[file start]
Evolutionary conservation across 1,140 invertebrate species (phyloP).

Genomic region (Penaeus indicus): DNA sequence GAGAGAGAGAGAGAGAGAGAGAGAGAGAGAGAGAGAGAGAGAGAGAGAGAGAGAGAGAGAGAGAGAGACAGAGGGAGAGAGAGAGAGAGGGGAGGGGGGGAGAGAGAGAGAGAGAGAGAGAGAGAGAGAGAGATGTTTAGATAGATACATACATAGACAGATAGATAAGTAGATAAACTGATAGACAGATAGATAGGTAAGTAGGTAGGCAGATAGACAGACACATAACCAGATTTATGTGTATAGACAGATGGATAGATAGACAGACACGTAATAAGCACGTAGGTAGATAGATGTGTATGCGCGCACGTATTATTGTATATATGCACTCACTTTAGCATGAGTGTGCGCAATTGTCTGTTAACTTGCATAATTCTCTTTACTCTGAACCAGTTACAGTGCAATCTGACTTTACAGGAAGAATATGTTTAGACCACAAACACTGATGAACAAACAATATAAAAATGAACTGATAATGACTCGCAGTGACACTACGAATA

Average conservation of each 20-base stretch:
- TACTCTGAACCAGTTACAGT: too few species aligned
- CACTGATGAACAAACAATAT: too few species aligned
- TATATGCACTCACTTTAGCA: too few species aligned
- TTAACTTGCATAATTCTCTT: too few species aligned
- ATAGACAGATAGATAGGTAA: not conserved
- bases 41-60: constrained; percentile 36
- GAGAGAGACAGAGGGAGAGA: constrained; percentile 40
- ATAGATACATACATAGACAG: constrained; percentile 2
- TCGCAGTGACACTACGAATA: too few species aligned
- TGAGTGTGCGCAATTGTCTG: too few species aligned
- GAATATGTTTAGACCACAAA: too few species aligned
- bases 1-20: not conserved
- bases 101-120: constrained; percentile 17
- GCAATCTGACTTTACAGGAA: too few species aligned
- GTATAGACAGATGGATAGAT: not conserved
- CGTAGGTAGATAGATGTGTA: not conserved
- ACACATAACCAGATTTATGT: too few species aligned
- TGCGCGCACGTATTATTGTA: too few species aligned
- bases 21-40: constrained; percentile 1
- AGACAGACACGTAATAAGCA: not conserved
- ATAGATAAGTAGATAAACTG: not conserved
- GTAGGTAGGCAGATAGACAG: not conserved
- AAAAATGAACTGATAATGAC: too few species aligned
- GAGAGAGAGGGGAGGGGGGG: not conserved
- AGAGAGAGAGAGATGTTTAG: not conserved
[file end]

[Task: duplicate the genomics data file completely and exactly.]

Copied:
Evolutionary conservation across 1,140 invertebrate species (phyloP).

Genomic region (Penaeus indicus): DNA sequence GAGAGAGAGAGAGAGAGAGAGAGAGAGAGAGAGAGAGAGAGAGAGAGAGAGAGAGAGAGAGAGAGAGACAGAGGGAGAGAGAGAGAGAGGGGAGGGGGGGAGAGAGAGAGAGAGAGAGAGAGAGAGAGAGAGATGTTTAGATAGATACATACATAGACAGATAGATAAGTAGATAAACTGATAGACAGATAGATAGGTAAGTAGGTAGGCAGATAGACAGACACATAACCAGATTTATGTGTATAGACAGATGGATAGATAGACAGACACGTAATAAGCACGTAGGTAGATAGATGTGTATGCGCGCACGTATTATTGTATATATGCACTCACTTTAGCATGAGTGTGCGCAATTGTCTGTTAACTTGCATAATTCTCTTTACTCTGAACCAGTTACAGTGCAATCTGACTTTACAGGAAGAATATGTTTAGACCACAAACACTGATGAACAAACAATATAAAAATGAACTGATAATGACTCGCAGTGACACTACGAATA

Average conservation of each 20-base stretch:
- TACTCTGAACCAGTTACAGT: too few species aligned
- CACTGATGAACAAACAATAT: too few species aligned
- TATATGCACTCACTTTAGCA: too few species aligned
- TTAACTTGCATAATTCTCTT: too few species aligned
- ATAGACAGATAGATAGGTAA: not conserved
- bases 41-60: constrained; percentile 36
- GAGAGAGACAGAGGGAGAGA: constrained; percentile 40
- ATAGATACATACATAGACAG: constrained; percentile 2
- TCGCAGTGACACTACGAATA: too few species aligned
- TGAGTGTGCGCAATTGTCTG: too few species aligned
- GAATATGTTTAGACCACAAA: too few species aligned
- bases 1-20: not conserved
- bases 101-120: constrained; percentile 17
- GCAATCTGACTTTACAGGAA: too few species aligned
- GTATAGACAGATGGATAGAT: not conserved
- CGTAGGTAGATAGATGTGTA: not conserved
- ACACATAACCAGATTTATGT: too few species aligned
- TGCGCGCACGTATTATTGTA: too few species aligned
- bases 21-40: constrained; percentile 1
- AGACAGACACGTAATAAGCA: not conserved
- ATAGATAAGTAGATAAACTG: not conserved
- GTAGGTAGGCAGATAGACAG: not conserved
- AAAAATGAACTGATAATGAC: too few species aligned
- GAGAGAGAGGGGAGGGGGGG: not conserved
- AGAGAGAGAGAGATGTTTAG: not conserved